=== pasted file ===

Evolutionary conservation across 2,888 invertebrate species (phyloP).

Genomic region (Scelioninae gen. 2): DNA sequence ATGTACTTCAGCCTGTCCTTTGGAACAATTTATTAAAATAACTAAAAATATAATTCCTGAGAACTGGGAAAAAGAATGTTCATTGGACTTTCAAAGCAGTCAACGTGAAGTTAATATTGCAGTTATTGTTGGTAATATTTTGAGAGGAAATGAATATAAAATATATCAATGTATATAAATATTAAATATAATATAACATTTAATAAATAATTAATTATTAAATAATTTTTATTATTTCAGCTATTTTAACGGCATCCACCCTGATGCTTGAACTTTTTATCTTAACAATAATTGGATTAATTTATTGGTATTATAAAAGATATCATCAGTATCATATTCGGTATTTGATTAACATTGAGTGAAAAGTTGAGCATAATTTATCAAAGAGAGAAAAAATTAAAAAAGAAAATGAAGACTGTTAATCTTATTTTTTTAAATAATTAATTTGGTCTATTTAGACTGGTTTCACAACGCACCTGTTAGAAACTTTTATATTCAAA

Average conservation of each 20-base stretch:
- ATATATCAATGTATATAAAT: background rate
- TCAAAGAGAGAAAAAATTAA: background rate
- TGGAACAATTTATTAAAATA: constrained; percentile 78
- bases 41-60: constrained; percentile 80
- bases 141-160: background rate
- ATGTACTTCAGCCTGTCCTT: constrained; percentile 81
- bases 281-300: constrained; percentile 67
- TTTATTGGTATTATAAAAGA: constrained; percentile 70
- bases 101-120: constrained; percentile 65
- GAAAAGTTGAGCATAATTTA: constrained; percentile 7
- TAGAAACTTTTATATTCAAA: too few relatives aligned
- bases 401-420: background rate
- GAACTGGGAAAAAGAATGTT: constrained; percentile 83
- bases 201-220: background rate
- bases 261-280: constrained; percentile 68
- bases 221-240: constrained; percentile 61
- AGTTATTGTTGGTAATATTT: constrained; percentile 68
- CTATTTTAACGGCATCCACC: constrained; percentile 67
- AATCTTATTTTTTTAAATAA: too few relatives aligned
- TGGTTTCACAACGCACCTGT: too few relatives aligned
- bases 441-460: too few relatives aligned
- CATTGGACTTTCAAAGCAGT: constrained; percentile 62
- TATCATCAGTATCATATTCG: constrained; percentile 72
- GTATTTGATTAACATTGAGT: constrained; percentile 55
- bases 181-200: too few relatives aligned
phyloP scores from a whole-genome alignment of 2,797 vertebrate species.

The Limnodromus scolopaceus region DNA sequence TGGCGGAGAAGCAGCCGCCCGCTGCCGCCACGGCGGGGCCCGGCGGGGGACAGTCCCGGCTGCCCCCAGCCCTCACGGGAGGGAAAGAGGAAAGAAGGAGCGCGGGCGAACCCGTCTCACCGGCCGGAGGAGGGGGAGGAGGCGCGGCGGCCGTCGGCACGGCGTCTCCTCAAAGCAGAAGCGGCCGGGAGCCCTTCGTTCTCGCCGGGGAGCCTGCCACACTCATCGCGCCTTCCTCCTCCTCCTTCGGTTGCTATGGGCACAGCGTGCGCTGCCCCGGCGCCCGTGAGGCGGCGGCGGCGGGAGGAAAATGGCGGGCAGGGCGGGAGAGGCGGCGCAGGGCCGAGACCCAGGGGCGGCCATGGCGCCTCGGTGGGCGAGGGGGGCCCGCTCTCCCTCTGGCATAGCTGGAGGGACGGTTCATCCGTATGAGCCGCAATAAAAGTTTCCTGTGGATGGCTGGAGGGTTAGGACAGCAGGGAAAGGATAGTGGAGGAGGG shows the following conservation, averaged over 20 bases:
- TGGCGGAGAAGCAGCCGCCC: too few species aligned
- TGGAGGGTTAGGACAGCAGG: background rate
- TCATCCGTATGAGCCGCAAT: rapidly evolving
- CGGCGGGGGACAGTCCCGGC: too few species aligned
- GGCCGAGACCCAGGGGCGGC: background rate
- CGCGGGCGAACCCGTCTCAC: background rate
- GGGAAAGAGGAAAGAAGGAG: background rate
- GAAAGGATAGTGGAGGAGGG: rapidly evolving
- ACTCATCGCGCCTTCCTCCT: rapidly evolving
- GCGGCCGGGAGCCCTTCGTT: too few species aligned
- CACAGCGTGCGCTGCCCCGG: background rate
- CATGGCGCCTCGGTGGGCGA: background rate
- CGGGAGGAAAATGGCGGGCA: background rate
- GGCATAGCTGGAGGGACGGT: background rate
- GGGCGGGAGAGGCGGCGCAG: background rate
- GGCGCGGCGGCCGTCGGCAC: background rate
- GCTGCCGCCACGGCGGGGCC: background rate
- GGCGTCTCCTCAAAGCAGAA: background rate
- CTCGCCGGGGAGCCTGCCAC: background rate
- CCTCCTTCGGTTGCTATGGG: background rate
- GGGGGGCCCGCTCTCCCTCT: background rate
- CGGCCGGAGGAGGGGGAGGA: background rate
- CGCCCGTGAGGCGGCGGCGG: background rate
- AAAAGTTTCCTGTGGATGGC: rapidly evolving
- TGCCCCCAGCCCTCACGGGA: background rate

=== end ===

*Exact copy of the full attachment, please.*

Evolutionary conservation across 2,888 invertebrate species (phyloP).

Genomic region (Scelioninae gen. 2): DNA sequence ATGTACTTCAGCCTGTCCTTTGGAACAATTTATTAAAATAACTAAAAATATAATTCCTGAGAACTGGGAAAAAGAATGTTCATTGGACTTTCAAAGCAGTCAACGTGAAGTTAATATTGCAGTTATTGTTGGTAATATTTTGAGAGGAAATGAATATAAAATATATCAATGTATATAAATATTAAATATAATATAACATTTAATAAATAATTAATTATTAAATAATTTTTATTATTTCAGCTATTTTAACGGCATCCACCCTGATGCTTGAACTTTTTATCTTAACAATAATTGGATTAATTTATTGGTATTATAAAAGATATCATCAGTATCATATTCGGTATTTGATTAACATTGAGTGAAAAGTTGAGCATAATTTATCAAAGAGAGAAAAAATTAAAAAAGAAAATGAAGACTGTTAATCTTATTTTTTTAAATAATTAATTTGGTCTATTTAGACTGGTTTCACAACGCACCTGTTAGAAACTTTTATATTCAAA

Average conservation of each 20-base stretch:
- ATATATCAATGTATATAAAT: background rate
- TCAAAGAGAGAAAAAATTAA: background rate
- TGGAACAATTTATTAAAATA: constrained; percentile 78
- bases 41-60: constrained; percentile 80
- bases 141-160: background rate
- ATGTACTTCAGCCTGTCCTT: constrained; percentile 81
- bases 281-300: constrained; percentile 67
- TTTATTGGTATTATAAAAGA: constrained; percentile 70
- bases 101-120: constrained; percentile 65
- GAAAAGTTGAGCATAATTTA: constrained; percentile 7
- TAGAAACTTTTATATTCAAA: too few relatives aligned
- bases 401-420: background rate
- GAACTGGGAAAAAGAATGTT: constrained; percentile 83
- bases 201-220: background rate
- bases 261-280: constrained; percentile 68
- bases 221-240: constrained; percentile 61
- AGTTATTGTTGGTAATATTT: constrained; percentile 68
- CTATTTTAACGGCATCCACC: constrained; percentile 67
- AATCTTATTTTTTTAAATAA: too few relatives aligned
- TGGTTTCACAACGCACCTGT: too few relatives aligned
- bases 441-460: too few relatives aligned
- CATTGGACTTTCAAAGCAGT: constrained; percentile 62
- TATCATCAGTATCATATTCG: constrained; percentile 72
- GTATTTGATTAACATTGAGT: constrained; percentile 55
- bases 181-200: too few relatives aligned
phyloP scores from a whole-genome alignment of 2,797 vertebrate species.

The Limnodromus scolopaceus region DNA sequence TGGCGGAGAAGCAGCCGCCCGCTGCCGCCACGGCGGGGCCCGGCGGGGGACAGTCCCGGCTGCCCCCAGCCCTCACGGGAGGGAAAGAGGAAAGAAGGAGCGCGGGCGAACCCGTCTCACCGGCCGGAGGAGGGGGAGGAGGCGCGGCGGCCGTCGGCACGGCGTCTCCTCAAAGCAGAAGCGGCCGGGAGCCCTTCGTTCTCGCCGGGGAGCCTGCCACACTCATCGCGCCTTCCTCCTCCTCCTTCGGTTGCTATGGGCACAGCGTGCGCTGCCCCGGCGCCCGTGAGGCGGCGGCGGCGGGAGGAAAATGGCGGGCAGGGCGGGAGAGGCGGCGCAGGGCCGAGACCCAGGGGCGGCCATGGCGCCTCGGTGGGCGAGGGGGGCCCGCTCTCCCTCTGGCATAGCTGGAGGGACGGTTCATCCGTATGAGCCGCAATAAAAGTTTCCTGTGGATGGCTGGAGGGTTAGGACAGCAGGGAAAGGATAGTGGAGGAGGG shows the following conservation, averaged over 20 bases:
- TGGCGGAGAAGCAGCCGCCC: too few species aligned
- TGGAGGGTTAGGACAGCAGG: background rate
- TCATCCGTATGAGCCGCAAT: rapidly evolving
- CGGCGGGGGACAGTCCCGGC: too few species aligned
- GGCCGAGACCCAGGGGCGGC: background rate
- CGCGGGCGAACCCGTCTCAC: background rate
- GGGAAAGAGGAAAGAAGGAG: background rate
- GAAAGGATAGTGGAGGAGGG: rapidly evolving
- ACTCATCGCGCCTTCCTCCT: rapidly evolving
- GCGGCCGGGAGCCCTTCGTT: too few species aligned
- CACAGCGTGCGCTGCCCCGG: background rate
- CATGGCGCCTCGGTGGGCGA: background rate
- CGGGAGGAAAATGGCGGGCA: background rate
- GGCATAGCTGGAGGGACGGT: background rate
- GGGCGGGAGAGGCGGCGCAG: background rate
- GGCGCGGCGGCCGTCGGCAC: background rate
- GCTGCCGCCACGGCGGGGCC: background rate
- GGCGTCTCCTCAAAGCAGAA: background rate
- CTCGCCGGGGAGCCTGCCAC: background rate
- CCTCCTTCGGTTGCTATGGG: background rate
- GGGGGGCCCGCTCTCCCTCT: background rate
- CGGCCGGAGGAGGGGGAGGA: background rate
- CGCCCGTGAGGCGGCGGCGG: background rate
- AAAAGTTTCCTGTGGATGGC: rapidly evolving
- TGCCCCCAGCCCTCACGGGA: background rate